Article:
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The Hario insulated server kept my coffee hot all day

The Hario insulated server kept my coffee hot all day

In the cold months, it’s unsettling to find your coffee drop in temperature minutes after serving. It’s not much to want hot coffee to be hot – both for flavor and comfort. Because, as Barry Green, a taste perception scientist at Yale University told Live Science, “hot coffee releases more aromatic compounds than room-temperature coffee…[and] milk, coffee’s frequent companion, tastes worse at room temperature.” Lukewarm coffee can ruin a morning — and reheating it on the stove or in the microwave does away with nearly everything good about the drink.

You can get up and make another cup, but if you’re operating in the pour over method, that’ll take an additional 15 minutes of labor. So, what’s the fix? After months of struggling with this seemingly minute problem, I found a simple and affordable solution: the V60 insulated server from Hario, the legendary Japanese coffee and tea brand. It’s an insulated, stainless steel server, tailor made for the V60 pour over dripper — though it works nicely with an AeroPress, and can also be used as an ordinary thermos.

As more people work from home due to the pandemic, some have purchased aspirational home and kitchen appliances. But there’s something to be said about the Hario server, which is practical in a turbulent time. It’s more durable than other carafes that I’ve had, and it’s sleek and ergonomic with a double-wall interior. It’ll make your routine all the better because you’ll have fresh coffee well into the afternoon.

Testing the V60

I tested the coffee temperature inside my Hario server in intervals of 30 minutes after using my preferred brewing method: the pour over (which is demonstrated in the above video). Simply place a dripper directly on the carafe’s opening — or if you’re using an AeroPress, throw that on top instead. After brewing you’ll want to tightly seal the lid back on the carafe.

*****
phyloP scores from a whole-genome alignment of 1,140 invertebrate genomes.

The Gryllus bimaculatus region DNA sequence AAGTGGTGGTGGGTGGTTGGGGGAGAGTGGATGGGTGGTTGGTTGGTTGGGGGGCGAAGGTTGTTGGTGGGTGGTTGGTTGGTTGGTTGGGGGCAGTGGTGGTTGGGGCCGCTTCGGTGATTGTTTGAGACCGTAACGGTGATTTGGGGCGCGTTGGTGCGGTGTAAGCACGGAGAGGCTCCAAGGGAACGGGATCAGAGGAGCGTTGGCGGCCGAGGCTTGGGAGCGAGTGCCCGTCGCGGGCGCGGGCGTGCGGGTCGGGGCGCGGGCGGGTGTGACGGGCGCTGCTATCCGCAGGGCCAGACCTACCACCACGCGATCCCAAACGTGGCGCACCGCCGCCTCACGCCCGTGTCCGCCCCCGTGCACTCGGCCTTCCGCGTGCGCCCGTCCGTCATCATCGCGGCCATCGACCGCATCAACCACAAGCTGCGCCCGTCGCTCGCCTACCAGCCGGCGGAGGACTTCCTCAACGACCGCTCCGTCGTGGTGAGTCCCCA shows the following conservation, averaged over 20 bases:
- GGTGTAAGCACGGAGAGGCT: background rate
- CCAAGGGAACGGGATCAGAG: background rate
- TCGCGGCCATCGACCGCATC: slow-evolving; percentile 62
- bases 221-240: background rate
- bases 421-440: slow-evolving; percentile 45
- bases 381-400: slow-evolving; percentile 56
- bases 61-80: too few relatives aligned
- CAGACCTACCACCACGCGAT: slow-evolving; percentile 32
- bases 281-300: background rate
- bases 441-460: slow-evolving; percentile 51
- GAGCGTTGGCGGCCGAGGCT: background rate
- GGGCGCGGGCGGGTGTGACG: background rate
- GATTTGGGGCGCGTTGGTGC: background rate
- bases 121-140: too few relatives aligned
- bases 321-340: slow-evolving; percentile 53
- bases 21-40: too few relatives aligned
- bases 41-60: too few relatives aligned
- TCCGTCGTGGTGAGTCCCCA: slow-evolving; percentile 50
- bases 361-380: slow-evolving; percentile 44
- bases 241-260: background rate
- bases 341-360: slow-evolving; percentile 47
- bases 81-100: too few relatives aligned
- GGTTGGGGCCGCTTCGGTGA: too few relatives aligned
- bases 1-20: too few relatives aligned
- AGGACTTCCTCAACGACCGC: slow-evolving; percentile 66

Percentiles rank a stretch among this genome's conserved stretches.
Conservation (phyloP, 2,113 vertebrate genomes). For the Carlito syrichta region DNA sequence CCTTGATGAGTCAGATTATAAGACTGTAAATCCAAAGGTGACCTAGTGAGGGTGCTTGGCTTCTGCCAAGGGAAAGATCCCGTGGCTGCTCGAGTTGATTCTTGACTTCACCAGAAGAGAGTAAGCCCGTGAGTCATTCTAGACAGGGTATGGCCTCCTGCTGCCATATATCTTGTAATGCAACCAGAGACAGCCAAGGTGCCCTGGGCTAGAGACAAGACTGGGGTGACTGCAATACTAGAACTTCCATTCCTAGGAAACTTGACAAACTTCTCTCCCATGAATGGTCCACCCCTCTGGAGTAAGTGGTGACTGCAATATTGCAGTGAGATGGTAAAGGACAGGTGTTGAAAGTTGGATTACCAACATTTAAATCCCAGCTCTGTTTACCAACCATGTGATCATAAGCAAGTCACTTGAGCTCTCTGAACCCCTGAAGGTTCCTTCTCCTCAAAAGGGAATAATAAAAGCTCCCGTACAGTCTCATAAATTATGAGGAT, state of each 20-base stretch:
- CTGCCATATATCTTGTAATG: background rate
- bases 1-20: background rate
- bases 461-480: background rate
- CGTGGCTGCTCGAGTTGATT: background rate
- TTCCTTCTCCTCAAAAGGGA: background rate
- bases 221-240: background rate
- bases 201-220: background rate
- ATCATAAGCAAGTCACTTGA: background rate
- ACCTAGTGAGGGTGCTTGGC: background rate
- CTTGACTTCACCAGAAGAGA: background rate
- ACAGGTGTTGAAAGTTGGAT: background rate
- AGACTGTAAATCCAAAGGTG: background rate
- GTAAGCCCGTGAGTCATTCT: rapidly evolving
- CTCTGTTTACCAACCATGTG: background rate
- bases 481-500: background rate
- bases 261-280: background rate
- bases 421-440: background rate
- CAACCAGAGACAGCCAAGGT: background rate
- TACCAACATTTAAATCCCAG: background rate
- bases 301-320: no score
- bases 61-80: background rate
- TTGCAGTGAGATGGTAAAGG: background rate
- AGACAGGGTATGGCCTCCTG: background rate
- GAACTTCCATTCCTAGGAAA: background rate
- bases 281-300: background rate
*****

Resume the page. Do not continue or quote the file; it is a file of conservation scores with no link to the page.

The Hario V60 server is designed to work seamlessly with the Hario V60 coffee dripper.
Credit: Harrison Malkin/Mashable

I used a full serving of coffee (600 milliliters) and made sure not to fiddle with the switch and gasket, because that keeps it vacuum sealed. I also preheated my mug upon first serving, which I think is a great idea in the winter time. If your mug is frozen, the benefits of the server will diminish and the temperature of your coffee will decrease. But with my second and third pouring, I was lazy and drank it straight.

When I checked in at the 30-minute mark, the temperature was nearly unchanged from the initial brewing. And after 90 minutes, my coffee was still hot and delicious when I poured a cup with my lunch of roasted veggies and an open-faced sandwich. Stainless steel servers rely on the beverage’s original heat, unlike a hot plate, so you don’t get that odd burnt aroma or taste.

Hours later, when I got home from the gym, I unexpectedly found the coffee warm enough to still drink — that was an added bonus with my post-workout snack. Having hot coffee for this long is ideal, and longer than what I was used to when I had the glass Hario server. 

That glass carafe actually shattered when it fell on my kitchen floor, so the stainless steel model is an improvement in durability and utility. However, my current server does lose points for heaviness and clunkiness compared to the glass one. It can feel wonky to pour because coffee leaks into the back of the server, and you need to turn the carafe upside down to get every drop. 

Cleaning it 

metal server sitting on wood surface

The Hario coffee server is durable, but a little difficult to clean.
Credit: Harrison Malkin/Mashable

The server’s interior gets coffee stains and a metallic odor easily, so I recommend cleaning it a few times per week. A quick rinse with hot water will do, but for a more holistic cleaning, it’s best to use a mixture of hot water and baking soda or dish soap. Although, it’s difficult to scrub the interior, and the lid is tricky to wash completely because it cannot be disassembled.

Is the server worth buying? 

I’ve owned this server for about a year and it’s a staple in my coffee-making process — along with my beans (often from ModCup or Black River), Stagg EKG kettle, and Escali Primo scale. I bought the 600-milliliter version, which is nice because it doesn’t take up much counter space. The only downside is that it’s too tiny if you’re making coffee for multiple guests. The server is also available in an 800-milliliter option. Whichever size, the Hario insulated server is practical and affordable, and will be a worthwhile long-term investment for those looking to extend that perfect coffee taste.

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